Bashers End Bush Era Deflated by Lack of Prosecutions

Activists who have spent years protesting President Bush admit their chances are slim of seeing Bush or any members of his administration face legal recourse for what they say are "crimes against humanity."

Several activists hoped to squeeze out a few parting shots against the outgoing president in the run-up to President-elect Barack Obama's inauguration on Tuesday. Demonstrators are trying to organize final shows of force in the last hours before Obama becomes president. 

But several planned anti-Bush events along Obama's whistle-stop train tour failed to pan out over the weekend. 

On Monday, a group called AfterDowningStreet.org was scheduled to hurl footwear at the White House, an apparent slap at the president reminiscent of a recent press conference in Iraq. Other anti-war groups were set to gather at the Pentagon on the same day.

On Tuesday, a coalition of activist groups will hold an event called "Yes We Can Arrest Bush," co-opting Obama's winning campaign message in a way he probably didn't intend. The protest will be in front of the FBI building along the inaugural parade route. 

"Either on Sunday or Monday [President Bush] is going to pardon a bunch of people, and what the goal of Arrest Bush is ... is we're going to have a nexus of Arrest Bush and the Obama inauguration," said Jose Rodriguez of the group Arrest Bush. 

In a recent televised interview, the Democratic president-elect indicated lukewarm enthusiasm for prosecuting members of his predecessor's administration, though on Sunday, House Speaker Nancy Pelosi indicated that she could support a criminal probe of Bush administration officials. 

Groups like Arrest Bush promise to keep the heat on the Obama administration to do what they feel they could not: hold Bush accountable for what they call war crimes.

"It really hurts me to say that you have to arrest the chief executive, because it shows that there are some big problems with the country," said Rodriguez, a longtime Washington activist. "Nothing upsets Americans more than people getting special treatment. ... If you do the crime, you're going to do the time."

For some die-hards, Tuesday is not a day to hail the arrival of Obama or celebrate Bush's exit.

"I'm not holding out great hopes that he's [Obama] going to change things around," said Laurie Dobson of Kennebunkport, Maine.

Dobson, who unsuccessfully ran as an independent against Sen. Susan Collins, R-Maine, in 2008, has protested Bush's policies almost from the beginning of his administration. She warned that pressure has to be kept on Obama to take action against the nation's 43rd president.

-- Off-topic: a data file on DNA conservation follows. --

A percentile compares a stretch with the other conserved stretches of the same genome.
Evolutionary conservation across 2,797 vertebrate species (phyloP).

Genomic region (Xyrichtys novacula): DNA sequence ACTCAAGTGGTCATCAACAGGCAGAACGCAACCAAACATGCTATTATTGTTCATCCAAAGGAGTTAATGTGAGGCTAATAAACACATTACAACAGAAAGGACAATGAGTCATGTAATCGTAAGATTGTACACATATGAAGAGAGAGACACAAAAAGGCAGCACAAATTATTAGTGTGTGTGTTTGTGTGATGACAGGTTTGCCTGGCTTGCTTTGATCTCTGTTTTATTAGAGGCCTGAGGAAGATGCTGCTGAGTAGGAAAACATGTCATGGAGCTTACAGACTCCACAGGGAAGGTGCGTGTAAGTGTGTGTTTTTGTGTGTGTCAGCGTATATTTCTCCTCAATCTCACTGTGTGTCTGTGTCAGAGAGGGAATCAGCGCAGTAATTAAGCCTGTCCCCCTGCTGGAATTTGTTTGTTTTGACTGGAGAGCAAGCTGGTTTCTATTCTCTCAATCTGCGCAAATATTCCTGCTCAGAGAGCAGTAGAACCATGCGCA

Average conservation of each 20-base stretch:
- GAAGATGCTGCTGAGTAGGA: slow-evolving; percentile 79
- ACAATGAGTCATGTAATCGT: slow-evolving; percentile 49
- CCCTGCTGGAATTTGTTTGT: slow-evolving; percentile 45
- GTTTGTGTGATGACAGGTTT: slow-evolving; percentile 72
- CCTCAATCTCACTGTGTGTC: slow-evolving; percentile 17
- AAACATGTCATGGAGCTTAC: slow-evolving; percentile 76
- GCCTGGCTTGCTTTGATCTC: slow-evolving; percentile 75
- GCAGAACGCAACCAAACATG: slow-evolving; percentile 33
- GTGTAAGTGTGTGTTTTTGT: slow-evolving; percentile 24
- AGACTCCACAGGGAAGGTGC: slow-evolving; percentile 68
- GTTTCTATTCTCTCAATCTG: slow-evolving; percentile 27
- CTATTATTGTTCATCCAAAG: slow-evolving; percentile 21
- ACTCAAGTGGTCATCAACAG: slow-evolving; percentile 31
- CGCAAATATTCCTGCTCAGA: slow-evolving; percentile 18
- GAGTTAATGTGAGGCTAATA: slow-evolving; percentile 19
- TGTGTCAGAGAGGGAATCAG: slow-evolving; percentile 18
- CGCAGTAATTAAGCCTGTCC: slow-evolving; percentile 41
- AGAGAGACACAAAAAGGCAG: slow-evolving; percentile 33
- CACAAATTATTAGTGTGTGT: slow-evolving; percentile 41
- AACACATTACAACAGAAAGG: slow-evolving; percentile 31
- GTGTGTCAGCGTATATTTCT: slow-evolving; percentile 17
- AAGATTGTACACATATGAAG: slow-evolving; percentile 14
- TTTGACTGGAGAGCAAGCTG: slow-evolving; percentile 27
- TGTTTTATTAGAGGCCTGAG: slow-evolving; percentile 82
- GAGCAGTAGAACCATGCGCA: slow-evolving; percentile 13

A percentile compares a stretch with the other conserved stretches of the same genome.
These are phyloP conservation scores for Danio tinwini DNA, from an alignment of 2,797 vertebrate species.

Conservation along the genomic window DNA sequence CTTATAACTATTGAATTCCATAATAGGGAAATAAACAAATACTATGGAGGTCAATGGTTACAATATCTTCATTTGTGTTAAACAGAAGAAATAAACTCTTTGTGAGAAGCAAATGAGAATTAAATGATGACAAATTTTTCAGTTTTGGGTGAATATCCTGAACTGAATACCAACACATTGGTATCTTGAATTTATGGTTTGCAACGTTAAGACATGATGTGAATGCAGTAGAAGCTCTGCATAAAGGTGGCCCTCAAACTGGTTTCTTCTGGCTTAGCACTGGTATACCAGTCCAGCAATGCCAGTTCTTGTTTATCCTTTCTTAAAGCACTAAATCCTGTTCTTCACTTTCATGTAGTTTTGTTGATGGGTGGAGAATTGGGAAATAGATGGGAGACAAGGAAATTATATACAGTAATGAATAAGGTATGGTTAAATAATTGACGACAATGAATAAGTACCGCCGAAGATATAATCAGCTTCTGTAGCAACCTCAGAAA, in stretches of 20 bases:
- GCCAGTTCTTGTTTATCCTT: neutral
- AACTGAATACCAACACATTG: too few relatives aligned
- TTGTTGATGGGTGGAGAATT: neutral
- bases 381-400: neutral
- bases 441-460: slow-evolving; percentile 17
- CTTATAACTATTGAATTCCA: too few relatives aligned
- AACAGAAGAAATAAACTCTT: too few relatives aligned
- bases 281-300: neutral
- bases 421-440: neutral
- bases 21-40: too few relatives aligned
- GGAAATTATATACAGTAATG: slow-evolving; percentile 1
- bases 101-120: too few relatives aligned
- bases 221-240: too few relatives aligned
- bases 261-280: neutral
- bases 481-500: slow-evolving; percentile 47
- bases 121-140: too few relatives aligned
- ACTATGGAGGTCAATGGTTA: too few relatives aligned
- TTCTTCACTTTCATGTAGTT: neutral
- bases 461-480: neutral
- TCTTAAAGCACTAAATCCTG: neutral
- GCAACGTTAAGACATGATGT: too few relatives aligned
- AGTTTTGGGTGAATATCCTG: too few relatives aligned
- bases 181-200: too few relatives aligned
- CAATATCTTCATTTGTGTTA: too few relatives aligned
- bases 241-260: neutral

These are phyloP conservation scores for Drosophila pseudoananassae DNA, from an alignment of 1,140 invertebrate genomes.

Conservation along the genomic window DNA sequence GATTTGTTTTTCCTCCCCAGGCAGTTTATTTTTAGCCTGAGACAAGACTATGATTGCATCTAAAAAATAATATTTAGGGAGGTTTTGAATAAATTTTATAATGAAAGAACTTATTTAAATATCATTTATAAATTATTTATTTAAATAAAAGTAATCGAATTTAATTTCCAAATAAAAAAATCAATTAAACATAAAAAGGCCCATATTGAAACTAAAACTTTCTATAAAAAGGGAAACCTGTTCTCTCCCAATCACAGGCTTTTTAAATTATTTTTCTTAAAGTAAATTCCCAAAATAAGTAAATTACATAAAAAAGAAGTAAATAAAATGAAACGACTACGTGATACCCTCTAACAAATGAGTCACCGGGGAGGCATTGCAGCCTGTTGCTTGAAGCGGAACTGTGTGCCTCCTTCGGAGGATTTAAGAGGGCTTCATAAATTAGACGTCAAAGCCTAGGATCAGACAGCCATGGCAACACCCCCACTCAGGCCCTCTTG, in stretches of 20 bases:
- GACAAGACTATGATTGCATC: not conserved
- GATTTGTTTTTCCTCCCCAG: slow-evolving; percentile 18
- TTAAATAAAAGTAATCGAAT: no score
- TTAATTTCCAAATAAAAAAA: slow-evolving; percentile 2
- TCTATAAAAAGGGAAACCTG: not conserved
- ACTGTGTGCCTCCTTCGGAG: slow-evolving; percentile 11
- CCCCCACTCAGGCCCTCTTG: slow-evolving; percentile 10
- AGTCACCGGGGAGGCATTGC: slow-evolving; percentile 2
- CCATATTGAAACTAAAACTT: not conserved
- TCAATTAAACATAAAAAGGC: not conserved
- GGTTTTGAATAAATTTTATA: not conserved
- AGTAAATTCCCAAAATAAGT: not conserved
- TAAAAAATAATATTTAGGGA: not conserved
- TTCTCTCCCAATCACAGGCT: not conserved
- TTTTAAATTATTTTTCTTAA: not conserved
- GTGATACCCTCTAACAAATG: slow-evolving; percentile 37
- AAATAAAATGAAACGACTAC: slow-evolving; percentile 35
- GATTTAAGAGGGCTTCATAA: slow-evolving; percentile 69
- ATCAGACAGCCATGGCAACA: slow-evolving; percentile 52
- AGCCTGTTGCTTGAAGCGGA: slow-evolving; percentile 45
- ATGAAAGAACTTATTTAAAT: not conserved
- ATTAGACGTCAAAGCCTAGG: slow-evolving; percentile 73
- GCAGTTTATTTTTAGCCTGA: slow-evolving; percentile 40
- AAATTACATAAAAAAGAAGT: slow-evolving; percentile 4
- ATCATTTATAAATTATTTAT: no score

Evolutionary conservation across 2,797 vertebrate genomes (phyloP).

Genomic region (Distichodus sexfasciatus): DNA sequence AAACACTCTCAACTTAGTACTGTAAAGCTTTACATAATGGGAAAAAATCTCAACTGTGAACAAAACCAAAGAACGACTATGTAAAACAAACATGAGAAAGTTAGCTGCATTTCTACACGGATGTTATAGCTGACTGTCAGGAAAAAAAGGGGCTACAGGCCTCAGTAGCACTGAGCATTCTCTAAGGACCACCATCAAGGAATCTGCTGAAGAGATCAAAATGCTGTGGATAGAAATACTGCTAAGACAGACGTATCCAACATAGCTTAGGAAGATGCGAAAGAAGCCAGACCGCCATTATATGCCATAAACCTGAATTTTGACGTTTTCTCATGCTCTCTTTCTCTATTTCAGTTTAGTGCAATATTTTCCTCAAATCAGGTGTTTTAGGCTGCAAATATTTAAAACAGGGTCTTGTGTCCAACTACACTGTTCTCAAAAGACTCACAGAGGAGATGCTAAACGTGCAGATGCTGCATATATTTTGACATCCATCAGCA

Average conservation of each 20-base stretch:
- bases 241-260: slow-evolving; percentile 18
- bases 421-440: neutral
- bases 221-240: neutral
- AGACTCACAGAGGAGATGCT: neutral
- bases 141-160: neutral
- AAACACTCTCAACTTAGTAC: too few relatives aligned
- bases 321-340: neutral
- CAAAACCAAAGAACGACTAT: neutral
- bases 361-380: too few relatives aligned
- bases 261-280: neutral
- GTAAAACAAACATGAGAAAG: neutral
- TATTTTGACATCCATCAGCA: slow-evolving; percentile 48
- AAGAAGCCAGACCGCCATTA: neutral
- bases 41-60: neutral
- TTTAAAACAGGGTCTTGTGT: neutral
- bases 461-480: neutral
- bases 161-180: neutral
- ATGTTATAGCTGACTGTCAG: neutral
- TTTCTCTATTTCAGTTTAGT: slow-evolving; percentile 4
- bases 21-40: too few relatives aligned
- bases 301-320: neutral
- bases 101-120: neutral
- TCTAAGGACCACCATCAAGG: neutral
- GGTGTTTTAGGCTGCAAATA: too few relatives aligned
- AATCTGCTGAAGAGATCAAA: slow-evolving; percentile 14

"People give [Obama] all kinds of excuses because they want so much to believe in him," she said. "That's how they make a tyrant. ... If we do our job as [citizens] then he could be a good president. It all depends on us keeping him in line."

Harold Burbank, an attorney from Canton, Conn., said, "Tuesday is not a day to celebrate." 

Obama "won't take steps to prosecute the Bush administration. ... This administration must prove itself."

Like Dobson, Burbank failed in a third-party congressional bid last year and participated in efforts to duplicate two Vermont towns' articles of indictment against Bush and Vice President Dick Cheney. Citing Obama's ubiquitous campaign slogan, Burbank complained, 'Yes we can what?'

Whether through fatigue or an abundance of hope, some who vigorously protested Bush over the war in Iraq seem to have lost their relish for directing animus toward the outgoing president.

"I just feel like, OK, now we're going to get back on track," said Jena Proxford, 32, who traveled with her family from New York City to Wilmington on Saturday to catch the whistle-stop train ride of Obama and Vice President-elect Joe Biden.

Her husband Mark, a 33-year-old science teacher, said he felt relieved at Bush's exit but he's no longer concentrating on the soon-to-be ex-president. 'I think he has to be held accountable for his actions, but right now there's -- I don't want to say more pressing things that need to happen -- but I don't think that's necessarily a priority right now.'

Rodriguez said regardless of any prosecutions, many anti-Bush protesters have no plans to sully Obama's big day.

"This is a celebratory event," he said of the transition of power. "This is going to be the biggest party in the history of our country. You're going to breathe brand new air. It's going to be a totally different place, so I can't wait for Tuesday."